If sufficient rights have been reserved, then landlords need to be aware that, no matter how widely worded those reservations may be, they will still be qualified by the covenant for quiet enjoyment (whether express or implied). Landlords seeking to exercise such rights must therefore ensure that they take all reasonable steps to mitigate the impact of the works on their tenants. While what is reasonable will turn on the facts of each individual case, landlords would be well advised to:
- share details of the works:
How much the tenant knew of the proposed works when it originally took the lease will be a relevant factor. Accordingly, if you are letting premises that you know are going to be subject to works you should ensure that the new tenant is made fully aware of the same and that this is properly documented;
- be proactive:
Landlords must not wait until they receive complaints from their tenants before opening a dialogue with them about the works. Landlords should begin liaising with their tenants as soon as possible (and in any event before the works commence – something the landlord did not do in this case) and should continue liaising with them until the works have completed. At the very least, tenants should be informed as to what is proposed, when the works will start and how long the works will last. Tenants should also be consulted on how best to minimise the impact of the works on them and their businesses;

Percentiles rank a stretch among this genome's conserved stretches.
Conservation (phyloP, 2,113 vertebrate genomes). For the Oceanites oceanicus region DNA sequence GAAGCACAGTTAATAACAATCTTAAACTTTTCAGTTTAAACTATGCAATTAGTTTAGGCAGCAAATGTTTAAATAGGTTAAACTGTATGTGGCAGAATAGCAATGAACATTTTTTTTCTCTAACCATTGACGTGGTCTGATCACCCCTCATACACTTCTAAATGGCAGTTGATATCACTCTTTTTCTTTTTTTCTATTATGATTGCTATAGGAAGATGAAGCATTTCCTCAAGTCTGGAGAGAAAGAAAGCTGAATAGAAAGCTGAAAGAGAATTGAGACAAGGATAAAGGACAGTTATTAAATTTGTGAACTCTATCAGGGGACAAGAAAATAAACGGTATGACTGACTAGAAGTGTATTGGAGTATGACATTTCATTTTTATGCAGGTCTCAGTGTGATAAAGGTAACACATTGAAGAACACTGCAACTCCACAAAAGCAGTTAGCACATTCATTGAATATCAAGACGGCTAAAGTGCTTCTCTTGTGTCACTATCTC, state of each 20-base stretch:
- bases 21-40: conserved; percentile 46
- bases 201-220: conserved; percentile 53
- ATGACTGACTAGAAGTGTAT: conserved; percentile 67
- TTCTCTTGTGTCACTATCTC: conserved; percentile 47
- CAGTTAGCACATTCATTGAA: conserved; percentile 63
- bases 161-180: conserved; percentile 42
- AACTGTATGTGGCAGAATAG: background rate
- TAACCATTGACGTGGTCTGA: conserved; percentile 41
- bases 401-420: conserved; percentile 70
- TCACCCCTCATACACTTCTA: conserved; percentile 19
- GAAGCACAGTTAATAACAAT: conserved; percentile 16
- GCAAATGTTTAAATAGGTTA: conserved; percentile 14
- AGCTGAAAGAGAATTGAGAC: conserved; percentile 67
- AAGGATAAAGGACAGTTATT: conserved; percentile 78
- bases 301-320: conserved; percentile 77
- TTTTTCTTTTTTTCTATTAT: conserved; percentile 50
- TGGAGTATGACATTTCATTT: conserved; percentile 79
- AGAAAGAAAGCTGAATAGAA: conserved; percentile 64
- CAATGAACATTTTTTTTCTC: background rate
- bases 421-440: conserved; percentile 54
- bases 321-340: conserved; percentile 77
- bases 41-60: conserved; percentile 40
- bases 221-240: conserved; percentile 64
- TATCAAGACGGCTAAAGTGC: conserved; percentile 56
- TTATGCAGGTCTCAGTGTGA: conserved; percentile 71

- consider financial compensation:
Any rent reduction or other financial compensation offered by landlords to affected tenants is likely to be taken into account in judging the overall reasonableness of the steps the landlord has taken. In this case the landlord's refusal to discuss a rental discount was something that "raises the bar as to what reasonableness requires" therefore landlords are advised to be open-minded and to at least give their tenants the chance to make representations;
- be mindful of the context:
The use and rental level for the premises concerned may also be relevant. In this case the High Court commented that the fact the premises were let as a high-class art gallery at a high rent meant that "the right to build should be exercised with a particular regard";
- consider who benefits from the works:
If the works are for the benefit of the landlord and confer little or no benefit on the tenants then this is likely to be a factor taken into account in judging reasonableness. As such the steps required of a landlord undertaking essential repairs to a building may be different from those required of a landlord undertaking a redevelopment exercise to increase the value of its reversion.